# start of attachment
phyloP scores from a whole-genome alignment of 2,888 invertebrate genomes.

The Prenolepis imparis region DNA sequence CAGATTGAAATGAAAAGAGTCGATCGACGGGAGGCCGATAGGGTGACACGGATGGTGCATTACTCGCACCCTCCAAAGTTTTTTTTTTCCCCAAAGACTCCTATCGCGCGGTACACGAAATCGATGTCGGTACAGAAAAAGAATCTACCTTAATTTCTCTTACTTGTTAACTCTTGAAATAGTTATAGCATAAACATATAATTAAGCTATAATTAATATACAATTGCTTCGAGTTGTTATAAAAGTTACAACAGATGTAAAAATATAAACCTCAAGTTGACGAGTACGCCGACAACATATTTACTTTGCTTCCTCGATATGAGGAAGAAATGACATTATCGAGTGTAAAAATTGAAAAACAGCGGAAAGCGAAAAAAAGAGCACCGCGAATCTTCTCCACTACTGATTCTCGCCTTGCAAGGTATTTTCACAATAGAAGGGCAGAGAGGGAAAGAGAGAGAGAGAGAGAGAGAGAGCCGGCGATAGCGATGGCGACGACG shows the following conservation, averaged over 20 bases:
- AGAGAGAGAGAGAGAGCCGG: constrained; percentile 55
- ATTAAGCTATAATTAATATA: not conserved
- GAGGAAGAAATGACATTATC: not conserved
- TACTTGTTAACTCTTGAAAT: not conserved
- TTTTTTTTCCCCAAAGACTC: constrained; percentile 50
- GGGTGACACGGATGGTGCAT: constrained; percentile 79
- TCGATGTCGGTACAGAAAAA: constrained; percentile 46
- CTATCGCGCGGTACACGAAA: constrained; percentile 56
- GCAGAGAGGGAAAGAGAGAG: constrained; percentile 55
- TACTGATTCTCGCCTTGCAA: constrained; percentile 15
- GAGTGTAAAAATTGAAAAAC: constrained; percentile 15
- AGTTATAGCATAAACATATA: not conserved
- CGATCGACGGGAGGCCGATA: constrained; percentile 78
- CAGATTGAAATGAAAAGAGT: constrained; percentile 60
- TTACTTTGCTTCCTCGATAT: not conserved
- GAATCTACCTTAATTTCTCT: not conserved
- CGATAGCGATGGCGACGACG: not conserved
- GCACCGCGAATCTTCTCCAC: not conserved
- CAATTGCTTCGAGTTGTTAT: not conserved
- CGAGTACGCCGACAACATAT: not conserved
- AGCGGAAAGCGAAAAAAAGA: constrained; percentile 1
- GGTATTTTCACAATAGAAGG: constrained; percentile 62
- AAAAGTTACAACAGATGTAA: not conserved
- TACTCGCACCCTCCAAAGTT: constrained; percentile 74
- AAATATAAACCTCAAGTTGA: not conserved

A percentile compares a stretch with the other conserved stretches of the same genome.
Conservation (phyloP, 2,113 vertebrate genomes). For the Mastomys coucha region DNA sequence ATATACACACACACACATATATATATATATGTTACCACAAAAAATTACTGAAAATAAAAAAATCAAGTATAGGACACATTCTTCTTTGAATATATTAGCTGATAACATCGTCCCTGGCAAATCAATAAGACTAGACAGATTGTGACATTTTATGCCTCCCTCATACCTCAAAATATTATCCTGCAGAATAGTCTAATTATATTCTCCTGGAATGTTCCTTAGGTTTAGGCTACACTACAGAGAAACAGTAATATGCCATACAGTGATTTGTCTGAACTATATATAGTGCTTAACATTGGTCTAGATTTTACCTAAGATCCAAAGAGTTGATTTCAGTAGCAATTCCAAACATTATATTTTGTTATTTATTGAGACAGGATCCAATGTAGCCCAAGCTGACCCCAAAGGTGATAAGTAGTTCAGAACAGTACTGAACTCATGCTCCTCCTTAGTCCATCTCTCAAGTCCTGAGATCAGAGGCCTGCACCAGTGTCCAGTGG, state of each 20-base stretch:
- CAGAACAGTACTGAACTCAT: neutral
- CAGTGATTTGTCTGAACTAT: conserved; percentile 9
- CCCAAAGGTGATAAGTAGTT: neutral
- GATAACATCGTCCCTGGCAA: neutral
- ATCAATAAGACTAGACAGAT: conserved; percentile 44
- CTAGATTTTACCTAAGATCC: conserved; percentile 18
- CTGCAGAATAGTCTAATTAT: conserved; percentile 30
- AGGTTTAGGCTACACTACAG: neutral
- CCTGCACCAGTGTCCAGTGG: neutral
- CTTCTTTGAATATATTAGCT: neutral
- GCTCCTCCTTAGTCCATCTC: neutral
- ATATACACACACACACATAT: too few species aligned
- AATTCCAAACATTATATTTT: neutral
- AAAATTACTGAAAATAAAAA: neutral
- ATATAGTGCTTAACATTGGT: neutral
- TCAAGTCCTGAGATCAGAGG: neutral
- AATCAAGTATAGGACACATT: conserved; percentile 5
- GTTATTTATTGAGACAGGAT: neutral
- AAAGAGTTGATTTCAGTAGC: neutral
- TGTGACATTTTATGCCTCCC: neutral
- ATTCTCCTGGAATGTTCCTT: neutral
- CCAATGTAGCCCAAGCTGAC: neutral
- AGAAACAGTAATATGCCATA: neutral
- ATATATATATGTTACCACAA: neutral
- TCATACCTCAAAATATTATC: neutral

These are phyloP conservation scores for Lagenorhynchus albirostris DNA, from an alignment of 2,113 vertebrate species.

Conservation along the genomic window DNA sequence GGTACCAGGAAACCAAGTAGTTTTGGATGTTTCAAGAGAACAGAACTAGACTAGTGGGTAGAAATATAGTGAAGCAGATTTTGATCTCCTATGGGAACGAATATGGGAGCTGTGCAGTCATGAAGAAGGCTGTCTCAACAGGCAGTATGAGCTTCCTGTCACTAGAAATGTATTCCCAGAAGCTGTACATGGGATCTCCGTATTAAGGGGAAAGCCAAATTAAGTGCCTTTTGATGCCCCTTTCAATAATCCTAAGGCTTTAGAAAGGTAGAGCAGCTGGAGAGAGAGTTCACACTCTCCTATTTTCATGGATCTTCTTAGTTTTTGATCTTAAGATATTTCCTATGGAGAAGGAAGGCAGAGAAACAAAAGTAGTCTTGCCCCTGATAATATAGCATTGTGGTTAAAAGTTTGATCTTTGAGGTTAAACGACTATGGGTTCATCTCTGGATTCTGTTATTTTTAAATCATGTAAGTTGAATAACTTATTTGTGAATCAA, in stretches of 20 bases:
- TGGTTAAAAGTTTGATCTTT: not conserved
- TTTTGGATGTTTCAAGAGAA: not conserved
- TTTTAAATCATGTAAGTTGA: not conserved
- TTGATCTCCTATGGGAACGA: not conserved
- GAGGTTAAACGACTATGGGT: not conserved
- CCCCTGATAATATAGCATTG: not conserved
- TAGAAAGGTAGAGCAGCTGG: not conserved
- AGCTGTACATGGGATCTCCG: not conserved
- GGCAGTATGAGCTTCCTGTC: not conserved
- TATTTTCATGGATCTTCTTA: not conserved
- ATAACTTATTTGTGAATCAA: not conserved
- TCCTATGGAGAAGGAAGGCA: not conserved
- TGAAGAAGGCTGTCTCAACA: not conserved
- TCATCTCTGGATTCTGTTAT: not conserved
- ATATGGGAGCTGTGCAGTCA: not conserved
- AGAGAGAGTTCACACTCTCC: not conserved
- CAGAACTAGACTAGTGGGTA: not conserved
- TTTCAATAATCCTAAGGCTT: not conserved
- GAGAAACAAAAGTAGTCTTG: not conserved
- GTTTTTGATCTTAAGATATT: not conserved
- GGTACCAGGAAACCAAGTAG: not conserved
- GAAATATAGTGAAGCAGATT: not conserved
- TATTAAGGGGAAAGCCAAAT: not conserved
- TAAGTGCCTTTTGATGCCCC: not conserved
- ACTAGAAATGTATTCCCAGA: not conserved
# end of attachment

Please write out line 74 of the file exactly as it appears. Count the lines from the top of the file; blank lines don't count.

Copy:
- TTTCAATAATCCTAAGGCTT: not conserved